From the dusty annals of a science-fiction franchise belonging to another age — that of "Pitch Black" (2000) and "The Chronicles of Riddick" (2004) and several video-game variations — comes a modestly scaled summer picture continuing a legend that time and many moviegoers forgot. And it's fun!
"Riddick" is extremely violent, cleverly managed fun — full of eviscerating aliens,
This is not one of those Johnny-come-lately sequels preoccupied with getting a new audience up to speed on where the story was. It's about living in the moment, in the now, and killing in the now.
The character name Riddick suggests a wee person, played perhaps by
And here's the beauty part, to the extent writer-director
"Riddick" opens with a near-wordless sequence set on a hot, scrubby planet, where our antihero, betrayed by the Necromongers (there, that's it: done with the plot summary), is left for dead among the winged beasts and fanged squid-like denizens of the swamps. The opening half-hour of Twohy's picture is a grabber, a chronicle of Riddick dealing with the swamp things, and his domestication of an alien jackal dog. The occasional voice-over ("Whole damn planet wanted a piece of me") reminds us that Riddick can, in fact, speak if needed.
Then come the bounty hunters, some old, some new, and "Riddick" turns into a different picture, one that scrambles your sympathies nicely as Riddick squares off against the meanest of them while everyone contends with ace creature designer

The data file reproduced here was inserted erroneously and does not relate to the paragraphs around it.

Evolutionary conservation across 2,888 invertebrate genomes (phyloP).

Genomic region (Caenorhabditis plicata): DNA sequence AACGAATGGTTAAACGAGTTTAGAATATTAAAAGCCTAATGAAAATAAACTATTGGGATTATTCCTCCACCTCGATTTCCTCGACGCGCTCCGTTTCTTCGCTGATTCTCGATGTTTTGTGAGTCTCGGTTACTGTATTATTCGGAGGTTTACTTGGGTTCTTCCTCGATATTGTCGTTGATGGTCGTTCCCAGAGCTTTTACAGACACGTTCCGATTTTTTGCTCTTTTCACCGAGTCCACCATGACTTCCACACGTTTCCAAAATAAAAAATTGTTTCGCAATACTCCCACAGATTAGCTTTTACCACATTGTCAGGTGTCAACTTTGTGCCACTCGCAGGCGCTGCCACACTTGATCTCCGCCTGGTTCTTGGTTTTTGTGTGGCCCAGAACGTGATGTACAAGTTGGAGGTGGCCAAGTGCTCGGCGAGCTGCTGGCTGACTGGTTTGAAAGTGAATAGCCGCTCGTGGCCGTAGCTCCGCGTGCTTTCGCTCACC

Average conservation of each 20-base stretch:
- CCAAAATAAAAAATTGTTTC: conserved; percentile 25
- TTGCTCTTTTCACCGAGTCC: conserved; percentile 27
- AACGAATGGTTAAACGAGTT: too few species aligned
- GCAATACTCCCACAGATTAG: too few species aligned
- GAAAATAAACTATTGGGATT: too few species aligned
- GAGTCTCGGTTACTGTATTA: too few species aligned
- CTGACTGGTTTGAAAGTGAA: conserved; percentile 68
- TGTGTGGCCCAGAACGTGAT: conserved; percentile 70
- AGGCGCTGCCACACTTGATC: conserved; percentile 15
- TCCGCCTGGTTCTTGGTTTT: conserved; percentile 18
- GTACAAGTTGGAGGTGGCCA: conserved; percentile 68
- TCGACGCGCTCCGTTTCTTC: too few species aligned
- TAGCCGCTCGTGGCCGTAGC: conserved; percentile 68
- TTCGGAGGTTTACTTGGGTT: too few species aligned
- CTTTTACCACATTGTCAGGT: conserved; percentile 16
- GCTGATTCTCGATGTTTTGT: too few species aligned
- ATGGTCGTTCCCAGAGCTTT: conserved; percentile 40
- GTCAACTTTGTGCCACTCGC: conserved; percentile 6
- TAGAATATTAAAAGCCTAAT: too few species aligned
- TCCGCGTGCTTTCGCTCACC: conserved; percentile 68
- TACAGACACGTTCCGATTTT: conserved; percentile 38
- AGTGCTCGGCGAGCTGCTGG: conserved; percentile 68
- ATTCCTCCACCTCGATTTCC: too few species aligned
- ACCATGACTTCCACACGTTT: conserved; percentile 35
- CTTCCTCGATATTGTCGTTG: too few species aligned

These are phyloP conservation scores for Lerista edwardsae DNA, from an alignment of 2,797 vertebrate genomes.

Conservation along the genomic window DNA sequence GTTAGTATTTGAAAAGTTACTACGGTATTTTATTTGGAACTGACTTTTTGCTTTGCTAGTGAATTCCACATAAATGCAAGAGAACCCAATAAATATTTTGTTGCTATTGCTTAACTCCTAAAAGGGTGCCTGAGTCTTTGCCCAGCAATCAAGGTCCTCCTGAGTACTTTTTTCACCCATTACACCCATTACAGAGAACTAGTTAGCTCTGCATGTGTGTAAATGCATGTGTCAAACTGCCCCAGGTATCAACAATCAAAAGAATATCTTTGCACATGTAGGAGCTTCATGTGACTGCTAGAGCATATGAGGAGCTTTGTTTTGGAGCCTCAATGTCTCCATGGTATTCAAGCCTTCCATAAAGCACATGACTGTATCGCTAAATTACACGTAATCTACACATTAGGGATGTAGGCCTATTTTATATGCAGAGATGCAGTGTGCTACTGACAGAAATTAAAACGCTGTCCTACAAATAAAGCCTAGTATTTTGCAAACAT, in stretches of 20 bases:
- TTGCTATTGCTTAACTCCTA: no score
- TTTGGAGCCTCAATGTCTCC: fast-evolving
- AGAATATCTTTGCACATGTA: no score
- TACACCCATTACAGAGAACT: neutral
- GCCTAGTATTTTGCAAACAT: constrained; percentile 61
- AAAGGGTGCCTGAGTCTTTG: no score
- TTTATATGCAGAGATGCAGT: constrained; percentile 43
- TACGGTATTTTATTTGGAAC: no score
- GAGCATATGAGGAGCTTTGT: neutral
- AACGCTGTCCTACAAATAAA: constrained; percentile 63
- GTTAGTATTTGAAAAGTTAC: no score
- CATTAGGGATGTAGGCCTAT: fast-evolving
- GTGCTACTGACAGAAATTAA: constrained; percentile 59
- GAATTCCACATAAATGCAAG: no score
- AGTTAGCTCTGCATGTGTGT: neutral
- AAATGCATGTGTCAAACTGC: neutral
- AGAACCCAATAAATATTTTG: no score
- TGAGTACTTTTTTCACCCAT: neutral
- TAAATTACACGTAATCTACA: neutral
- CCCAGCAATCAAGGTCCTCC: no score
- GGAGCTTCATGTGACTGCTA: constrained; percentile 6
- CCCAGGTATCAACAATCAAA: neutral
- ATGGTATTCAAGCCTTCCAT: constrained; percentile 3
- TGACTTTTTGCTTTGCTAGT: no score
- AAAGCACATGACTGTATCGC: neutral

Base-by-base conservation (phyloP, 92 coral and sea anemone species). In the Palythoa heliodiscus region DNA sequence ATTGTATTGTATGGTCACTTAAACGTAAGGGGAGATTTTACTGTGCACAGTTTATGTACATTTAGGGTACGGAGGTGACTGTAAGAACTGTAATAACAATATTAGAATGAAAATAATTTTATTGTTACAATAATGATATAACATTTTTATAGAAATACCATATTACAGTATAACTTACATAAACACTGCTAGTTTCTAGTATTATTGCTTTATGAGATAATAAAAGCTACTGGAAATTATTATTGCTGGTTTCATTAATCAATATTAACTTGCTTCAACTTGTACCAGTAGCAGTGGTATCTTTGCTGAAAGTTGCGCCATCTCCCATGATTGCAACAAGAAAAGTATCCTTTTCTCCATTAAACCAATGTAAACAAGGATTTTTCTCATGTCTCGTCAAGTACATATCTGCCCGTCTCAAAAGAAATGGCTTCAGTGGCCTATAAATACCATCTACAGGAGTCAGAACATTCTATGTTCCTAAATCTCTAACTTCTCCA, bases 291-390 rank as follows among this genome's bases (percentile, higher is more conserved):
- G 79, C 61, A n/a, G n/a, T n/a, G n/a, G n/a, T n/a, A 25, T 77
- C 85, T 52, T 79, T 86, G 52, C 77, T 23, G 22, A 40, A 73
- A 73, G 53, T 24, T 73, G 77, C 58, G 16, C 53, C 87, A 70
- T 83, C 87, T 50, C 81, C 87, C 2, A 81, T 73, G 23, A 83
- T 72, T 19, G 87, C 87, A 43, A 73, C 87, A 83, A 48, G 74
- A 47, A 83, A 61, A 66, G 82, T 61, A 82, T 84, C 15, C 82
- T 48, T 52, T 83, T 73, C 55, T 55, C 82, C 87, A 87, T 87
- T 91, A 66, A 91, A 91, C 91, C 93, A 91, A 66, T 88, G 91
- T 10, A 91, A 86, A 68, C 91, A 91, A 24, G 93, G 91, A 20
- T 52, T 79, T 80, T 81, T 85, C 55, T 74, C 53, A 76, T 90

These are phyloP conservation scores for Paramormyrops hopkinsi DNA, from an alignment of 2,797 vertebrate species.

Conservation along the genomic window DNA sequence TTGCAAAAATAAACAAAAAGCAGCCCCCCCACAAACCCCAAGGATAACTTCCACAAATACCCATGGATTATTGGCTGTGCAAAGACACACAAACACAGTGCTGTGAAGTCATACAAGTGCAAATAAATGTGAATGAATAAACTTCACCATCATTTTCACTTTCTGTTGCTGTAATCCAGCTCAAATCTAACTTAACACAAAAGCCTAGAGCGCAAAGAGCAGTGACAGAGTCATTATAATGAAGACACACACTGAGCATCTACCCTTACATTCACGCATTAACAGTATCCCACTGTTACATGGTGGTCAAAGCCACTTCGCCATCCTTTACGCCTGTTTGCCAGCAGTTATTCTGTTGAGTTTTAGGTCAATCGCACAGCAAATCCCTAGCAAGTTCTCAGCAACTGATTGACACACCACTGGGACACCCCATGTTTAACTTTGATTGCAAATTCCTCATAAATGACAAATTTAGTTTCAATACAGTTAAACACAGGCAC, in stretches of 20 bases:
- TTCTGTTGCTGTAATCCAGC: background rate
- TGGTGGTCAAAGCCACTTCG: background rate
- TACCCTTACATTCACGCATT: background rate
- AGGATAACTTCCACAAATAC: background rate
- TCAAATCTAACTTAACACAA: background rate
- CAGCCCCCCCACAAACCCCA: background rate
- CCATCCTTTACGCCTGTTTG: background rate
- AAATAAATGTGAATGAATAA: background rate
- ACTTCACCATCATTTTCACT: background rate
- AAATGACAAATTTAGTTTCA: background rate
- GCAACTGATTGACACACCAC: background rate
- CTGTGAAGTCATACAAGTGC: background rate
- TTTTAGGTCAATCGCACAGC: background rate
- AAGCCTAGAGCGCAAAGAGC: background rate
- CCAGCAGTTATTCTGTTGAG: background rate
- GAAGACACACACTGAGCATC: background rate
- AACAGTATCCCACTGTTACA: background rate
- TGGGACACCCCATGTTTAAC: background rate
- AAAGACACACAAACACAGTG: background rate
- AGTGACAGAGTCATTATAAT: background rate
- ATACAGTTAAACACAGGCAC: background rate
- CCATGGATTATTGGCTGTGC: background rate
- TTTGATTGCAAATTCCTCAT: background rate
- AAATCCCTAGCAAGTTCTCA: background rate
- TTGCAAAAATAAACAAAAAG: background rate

The first half is more compelling than the second; the flying effects, with zippy hovercrafts, look cheese ball and the whole of "Riddick" smacks of being filmed in GreenScreenLand, which it was. (And Montreal.) Yet more persuasively than the recent "After Earth" and
The side characters all get their share of profane zingers. The audience comes away sated. In the 13 years since the first Riddick chronicle, Diesel has discovered what it means to be a certain kind of movie star, working hard but not too, serving material that, here, does what it's supposed to do.
MPAA rating: R for strong violence, language and some sexual content/nudity
Running time: 1 hour, 59 minutes
Playing: In wide release